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Ethical Review – The Stanford Prison ExperimentCOLLAPSE
The Stanford Prison Experiment is a classic case study used in many introductory psychology courses (Bartels, 2015). The controversial nature of the study and the dramatic results have lead many people to question the morality of the methods used, but was this experiment even ethical? Looking at the established set of guidelines published in the Nuremberg Code, it can be argued that this experiment is deficient in several areas of the code. The Nuremberg Code is considered by many to be the “most authoritative legal and human rights code on the subject of human experimentation (Emanuel, 2011, pp 136).” The code outlines ten key elements that must be met to protect the safety and integrity of the human subjects involved in the research. The Stanford Prison Experiment did not satisfy the point in the code that states that, “the experiment should be so conducted as to avoid all unnecessary physical and mental suffering and injury (Emanuel, 2011, pp 139).” The investigator, Dr. Zimbardo, instructed the volunteers assigned to be guards to degrade the prisoners and to make them feel powerless. The guards also took away mattresses and stripped the prisoners naked to humiliate and establish their power. Some of the prisoners were so stressed and disturbed by the conditions that the experiment was ended a week early. There was no avoidance of unnecessary mental harm, and worse so, it was even encouraged by the investigator. Another main point of the code that appears to have been violated by this experiment was the point that, “during the course of the experiment the human subject should be at liberty to bring the experiment to an end (Office of Human Research Protections, (2018)).” While some of the prisoner subjects did choose to exit the study early, several were left in such a state of stress and confusion that they thought they were being held in jail. They internalized the role so much from the torment of the guards that a few days into the experiment, some of the prisoners staged a hungry strike and revolted against the guards (McLeoad, 2017). The prisoner subjects were left feeling that they had no liberty to leave and were even told so by some of the mock guards. This portion of the code was clearly avoided.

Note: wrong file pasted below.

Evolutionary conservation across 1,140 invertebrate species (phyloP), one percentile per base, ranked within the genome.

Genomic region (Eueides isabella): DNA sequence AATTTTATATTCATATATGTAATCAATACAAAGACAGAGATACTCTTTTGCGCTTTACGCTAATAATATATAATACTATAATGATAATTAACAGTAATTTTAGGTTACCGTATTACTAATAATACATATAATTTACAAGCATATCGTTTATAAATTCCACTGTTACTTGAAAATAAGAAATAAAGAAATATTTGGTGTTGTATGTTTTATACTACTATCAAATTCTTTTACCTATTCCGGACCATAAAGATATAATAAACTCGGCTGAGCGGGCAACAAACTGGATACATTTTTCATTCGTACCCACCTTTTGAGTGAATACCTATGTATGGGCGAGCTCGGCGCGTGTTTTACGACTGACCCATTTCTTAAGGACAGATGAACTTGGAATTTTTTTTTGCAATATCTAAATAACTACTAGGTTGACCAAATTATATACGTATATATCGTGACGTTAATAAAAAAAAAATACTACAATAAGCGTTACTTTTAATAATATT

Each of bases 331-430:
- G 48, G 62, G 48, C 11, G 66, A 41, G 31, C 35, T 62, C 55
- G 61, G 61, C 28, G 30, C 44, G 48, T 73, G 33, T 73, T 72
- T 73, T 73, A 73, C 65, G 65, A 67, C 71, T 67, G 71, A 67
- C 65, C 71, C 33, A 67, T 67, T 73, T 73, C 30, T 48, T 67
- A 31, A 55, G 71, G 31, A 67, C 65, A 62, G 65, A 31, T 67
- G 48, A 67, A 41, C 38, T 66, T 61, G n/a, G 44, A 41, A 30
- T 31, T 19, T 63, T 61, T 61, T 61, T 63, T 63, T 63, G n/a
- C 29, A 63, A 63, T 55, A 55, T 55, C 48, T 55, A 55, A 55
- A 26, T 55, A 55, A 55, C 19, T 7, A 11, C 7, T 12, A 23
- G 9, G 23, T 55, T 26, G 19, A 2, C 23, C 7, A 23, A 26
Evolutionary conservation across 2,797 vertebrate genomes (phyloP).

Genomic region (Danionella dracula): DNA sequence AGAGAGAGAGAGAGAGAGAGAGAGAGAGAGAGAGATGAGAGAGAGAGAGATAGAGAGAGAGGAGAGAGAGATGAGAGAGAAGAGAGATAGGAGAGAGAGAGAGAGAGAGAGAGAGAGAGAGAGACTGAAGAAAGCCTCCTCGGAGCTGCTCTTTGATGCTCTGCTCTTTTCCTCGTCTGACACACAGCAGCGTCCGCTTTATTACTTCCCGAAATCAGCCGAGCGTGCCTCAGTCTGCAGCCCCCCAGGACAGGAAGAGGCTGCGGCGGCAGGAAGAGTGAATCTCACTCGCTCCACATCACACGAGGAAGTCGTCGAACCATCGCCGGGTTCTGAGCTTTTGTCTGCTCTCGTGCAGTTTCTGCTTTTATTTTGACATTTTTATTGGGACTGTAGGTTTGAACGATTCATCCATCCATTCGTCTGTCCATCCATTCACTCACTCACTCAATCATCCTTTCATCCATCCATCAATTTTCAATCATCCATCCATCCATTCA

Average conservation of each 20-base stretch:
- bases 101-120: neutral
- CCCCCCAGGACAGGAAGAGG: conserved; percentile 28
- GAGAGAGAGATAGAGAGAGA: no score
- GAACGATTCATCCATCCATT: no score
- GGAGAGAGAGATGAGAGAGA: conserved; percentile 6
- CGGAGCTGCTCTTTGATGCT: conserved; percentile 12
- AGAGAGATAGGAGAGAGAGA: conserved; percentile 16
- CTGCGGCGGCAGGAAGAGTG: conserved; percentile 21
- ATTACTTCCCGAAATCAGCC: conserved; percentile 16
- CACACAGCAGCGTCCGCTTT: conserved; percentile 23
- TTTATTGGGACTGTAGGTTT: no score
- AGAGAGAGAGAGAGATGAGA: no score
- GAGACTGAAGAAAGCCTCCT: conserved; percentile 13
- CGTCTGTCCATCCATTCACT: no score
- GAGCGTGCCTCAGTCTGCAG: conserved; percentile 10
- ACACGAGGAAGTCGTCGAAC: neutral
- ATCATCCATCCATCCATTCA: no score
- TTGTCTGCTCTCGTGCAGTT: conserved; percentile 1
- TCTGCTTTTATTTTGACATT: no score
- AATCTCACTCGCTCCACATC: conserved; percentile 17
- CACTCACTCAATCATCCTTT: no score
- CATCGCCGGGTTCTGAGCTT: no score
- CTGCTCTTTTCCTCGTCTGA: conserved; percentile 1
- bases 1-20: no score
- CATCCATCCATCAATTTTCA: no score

The timing of the Stanford Prison Experiment was centered right in the middle of when research ethics standards were being more accepted and publicized. The Declaration of Helsinki, which was originally adopted in 1964, held five original core principles regarding clinical research ethics. Among those principles was the notion for the “need for scientific and moral justification for the research (Emanuel, 2011, pp 142).” While the moral justification was questioned previously, the scientific need is what is controversial. What exactly was the useful medical or therapeutic knowledge gained from this experiment? The 1975 revision of the Declaration also brought to the forefront an emphasis on maximizing benefit while minimizing any risks to the subjects. It is clear from the methods used during this experiment that the risks were not minimized, and as such, another example of the unethical nature of this study.
Continuing with the concept of maximizing benefit while minimizing risk, the moral principle of Beneficence in the Belmont Report is applicable here. The key elements of beneficence in clinical research is to do no harm and maximize possible benefits and minimize possible harm (Office of Human Research Protections, (2018)). In the Stanford Prison Experiment case, the underlying theme of do no harm as it applies to the Belmont Report can be extracted from the Hippocratic Oath that medical professionals undertake during their training. This study did in fact do physical and mental harm to the subjects, thereby violating this oath. The well-being of the research subjects was not secured in this study, and as mentioned previously was even encouraged to be taken away from them. There was no element of beneficence or anything of the like other than the experiment ending early which would give this study any sense of being ethical. The argument that psychology research differs from other types of medical research can only be based on loose grounds. The fact that in any study where human volunteers are being researched should have the same protections in place for the people, not merely test subjects, involved.
Bartels, J. (3/9/2015). The Stanford prison experiment in introductory psychology textbooks: A content analysis. Sage Journals. Retrieved from
Emanuel, E.J., Grady, C., Crouch, R.A., Reidar, K.L., Miller, F.G. & Wendler, D. (2011). The Oxford Textbook of Clinical Research Ethics. Oxford, New York: Oxford University Press.
McLeod, J. (2017). Stanford Prison Experiment. Retrieved from
Office of Human Research Protections, (2018). Nuremberg Code: Directives for Human Experimentation. Retrieved from
Office of Human Research Protections. (2018, January 15). The Belmont Report. Retrieved from